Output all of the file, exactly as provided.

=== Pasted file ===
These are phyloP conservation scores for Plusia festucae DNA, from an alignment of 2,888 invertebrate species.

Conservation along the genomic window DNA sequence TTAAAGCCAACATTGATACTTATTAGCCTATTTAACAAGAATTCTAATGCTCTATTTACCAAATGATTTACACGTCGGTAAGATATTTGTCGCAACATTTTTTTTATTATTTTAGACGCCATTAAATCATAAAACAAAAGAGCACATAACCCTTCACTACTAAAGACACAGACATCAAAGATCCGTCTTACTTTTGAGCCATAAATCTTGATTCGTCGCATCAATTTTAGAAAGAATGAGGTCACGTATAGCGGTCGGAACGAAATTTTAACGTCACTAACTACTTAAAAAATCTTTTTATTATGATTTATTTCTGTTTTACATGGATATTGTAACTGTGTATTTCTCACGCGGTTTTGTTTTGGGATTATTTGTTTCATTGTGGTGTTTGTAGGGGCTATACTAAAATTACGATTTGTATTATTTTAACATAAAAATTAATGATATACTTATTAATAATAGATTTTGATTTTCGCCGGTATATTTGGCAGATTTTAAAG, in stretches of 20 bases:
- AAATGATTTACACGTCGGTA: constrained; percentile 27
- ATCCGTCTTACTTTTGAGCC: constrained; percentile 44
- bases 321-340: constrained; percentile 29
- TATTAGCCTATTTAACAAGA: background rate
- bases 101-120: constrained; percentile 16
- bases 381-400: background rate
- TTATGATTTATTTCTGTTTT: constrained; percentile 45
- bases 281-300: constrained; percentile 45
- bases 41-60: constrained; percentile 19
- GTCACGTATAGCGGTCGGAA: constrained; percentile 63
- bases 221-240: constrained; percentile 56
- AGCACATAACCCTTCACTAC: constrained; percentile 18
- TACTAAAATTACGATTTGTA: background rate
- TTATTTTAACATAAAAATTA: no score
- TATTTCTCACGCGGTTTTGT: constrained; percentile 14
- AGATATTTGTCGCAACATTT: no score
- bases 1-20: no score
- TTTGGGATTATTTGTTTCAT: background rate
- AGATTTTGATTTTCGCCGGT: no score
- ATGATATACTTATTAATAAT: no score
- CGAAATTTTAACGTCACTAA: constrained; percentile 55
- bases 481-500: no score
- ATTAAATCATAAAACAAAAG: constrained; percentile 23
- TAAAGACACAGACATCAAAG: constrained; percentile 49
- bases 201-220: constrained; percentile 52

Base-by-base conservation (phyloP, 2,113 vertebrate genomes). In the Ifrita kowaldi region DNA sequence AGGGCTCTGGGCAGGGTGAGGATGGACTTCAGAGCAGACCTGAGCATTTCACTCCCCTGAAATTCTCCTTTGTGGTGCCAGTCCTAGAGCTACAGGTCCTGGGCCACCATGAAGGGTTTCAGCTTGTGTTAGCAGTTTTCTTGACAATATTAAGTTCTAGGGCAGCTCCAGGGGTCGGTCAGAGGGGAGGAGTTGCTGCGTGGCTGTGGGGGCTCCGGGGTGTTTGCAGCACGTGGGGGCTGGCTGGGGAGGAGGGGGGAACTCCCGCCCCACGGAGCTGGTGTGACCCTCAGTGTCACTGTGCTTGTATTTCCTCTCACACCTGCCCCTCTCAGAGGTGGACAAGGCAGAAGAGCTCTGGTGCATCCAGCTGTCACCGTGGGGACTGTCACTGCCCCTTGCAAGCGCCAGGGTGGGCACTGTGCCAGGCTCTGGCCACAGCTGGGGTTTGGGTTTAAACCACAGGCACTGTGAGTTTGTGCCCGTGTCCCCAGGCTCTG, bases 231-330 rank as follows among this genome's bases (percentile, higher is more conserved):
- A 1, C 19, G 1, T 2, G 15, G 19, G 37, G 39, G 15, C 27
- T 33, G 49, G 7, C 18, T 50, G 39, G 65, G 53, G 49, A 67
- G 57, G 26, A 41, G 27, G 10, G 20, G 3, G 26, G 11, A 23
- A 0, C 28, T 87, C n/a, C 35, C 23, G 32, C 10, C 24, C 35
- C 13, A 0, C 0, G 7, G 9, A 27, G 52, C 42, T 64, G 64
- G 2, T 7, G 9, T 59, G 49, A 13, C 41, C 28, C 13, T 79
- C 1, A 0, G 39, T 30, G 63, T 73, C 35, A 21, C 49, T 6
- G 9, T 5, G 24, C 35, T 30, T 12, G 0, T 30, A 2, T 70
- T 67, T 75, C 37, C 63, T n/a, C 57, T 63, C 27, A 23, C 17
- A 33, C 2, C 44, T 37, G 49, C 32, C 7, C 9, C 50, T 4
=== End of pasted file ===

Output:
These are phyloP conservation scores for Plusia festucae DNA, from an alignment of 2,888 invertebrate species.

Conservation along the genomic window DNA sequence TTAAAGCCAACATTGATACTTATTAGCCTATTTAACAAGAATTCTAATGCTCTATTTACCAAATGATTTACACGTCGGTAAGATATTTGTCGCAACATTTTTTTTATTATTTTAGACGCCATTAAATCATAAAACAAAAGAGCACATAACCCTTCACTACTAAAGACACAGACATCAAAGATCCGTCTTACTTTTGAGCCATAAATCTTGATTCGTCGCATCAATTTTAGAAAGAATGAGGTCACGTATAGCGGTCGGAACGAAATTTTAACGTCACTAACTACTTAAAAAATCTTTTTATTATGATTTATTTCTGTTTTACATGGATATTGTAACTGTGTATTTCTCACGCGGTTTTGTTTTGGGATTATTTGTTTCATTGTGGTGTTTGTAGGGGCTATACTAAAATTACGATTTGTATTATTTTAACATAAAAATTAATGATATACTTATTAATAATAGATTTTGATTTTCGCCGGTATATTTGGCAGATTTTAAAG, in stretches of 20 bases:
- AAATGATTTACACGTCGGTA: constrained; percentile 27
- ATCCGTCTTACTTTTGAGCC: constrained; percentile 44
- bases 321-340: constrained; percentile 29
- TATTAGCCTATTTAACAAGA: background rate
- bases 101-120: constrained; percentile 16
- bases 381-400: background rate
- TTATGATTTATTTCTGTTTT: constrained; percentile 45
- bases 281-300: constrained; percentile 45
- bases 41-60: constrained; percentile 19
- GTCACGTATAGCGGTCGGAA: constrained; percentile 63
- bases 221-240: constrained; percentile 56
- AGCACATAACCCTTCACTAC: constrained; percentile 18
- TACTAAAATTACGATTTGTA: background rate
- TTATTTTAACATAAAAATTA: no score
- TATTTCTCACGCGGTTTTGT: constrained; percentile 14
- AGATATTTGTCGCAACATTT: no score
- bases 1-20: no score
- TTTGGGATTATTTGTTTCAT: background rate
- AGATTTTGATTTTCGCCGGT: no score
- ATGATATACTTATTAATAAT: no score
- CGAAATTTTAACGTCACTAA: constrained; percentile 55
- bases 481-500: no score
- ATTAAATCATAAAACAAAAG: constrained; percentile 23
- TAAAGACACAGACATCAAAG: constrained; percentile 49
- bases 201-220: constrained; percentile 52

Base-by-base conservation (phyloP, 2,113 vertebrate genomes). In the Ifrita kowaldi region DNA sequence AGGGCTCTGGGCAGGGTGAGGATGGACTTCAGAGCAGACCTGAGCATTTCACTCCCCTGAAATTCTCCTTTGTGGTGCCAGTCCTAGAGCTACAGGTCCTGGGCCACCATGAAGGGTTTCAGCTTGTGTTAGCAGTTTTCTTGACAATATTAAGTTCTAGGGCAGCTCCAGGGGTCGGTCAGAGGGGAGGAGTTGCTGCGTGGCTGTGGGGGCTCCGGGGTGTTTGCAGCACGTGGGGGCTGGCTGGGGAGGAGGGGGGAACTCCCGCCCCACGGAGCTGGTGTGACCCTCAGTGTCACTGTGCTTGTATTTCCTCTCACACCTGCCCCTCTCAGAGGTGGACAAGGCAGAAGAGCTCTGGTGCATCCAGCTGTCACCGTGGGGACTGTCACTGCCCCTTGCAAGCGCCAGGGTGGGCACTGTGCCAGGCTCTGGCCACAGCTGGGGTTTGGGTTTAAACCACAGGCACTGTGAGTTTGTGCCCGTGTCCCCAGGCTCTG, bases 231-330 rank as follows among this genome's bases (percentile, higher is more conserved):
- A 1, C 19, G 1, T 2, G 15, G 19, G 37, G 39, G 15, C 27
- T 33, G 49, G 7, C 18, T 50, G 39, G 65, G 53, G 49, A 67
- G 57, G 26, A 41, G 27, G 10, G 20, G 3, G 26, G 11, A 23
- A 0, C 28, T 87, C n/a, C 35, C 23, G 32, C 10, C 24, C 35
- C 13, A 0, C 0, G 7, G 9, A 27, G 52, C 42, T 64, G 64
- G 2, T 7, G 9, T 59, G 49, A 13, C 41, C 28, C 13, T 79
- C 1, A 0, G 39, T 30, G 63, T 73, C 35, A 21, C 49, T 6
- G 9, T 5, G 24, C 35, T 30, T 12, G 0, T 30, A 2, T 70
- T 67, T 75, C 37, C 63, T n/a, C 57, T 63, C 27, A 23, C 17
- A 33, C 2, C 44, T 37, G 49, C 32, C 7, C 9, C 50, T 4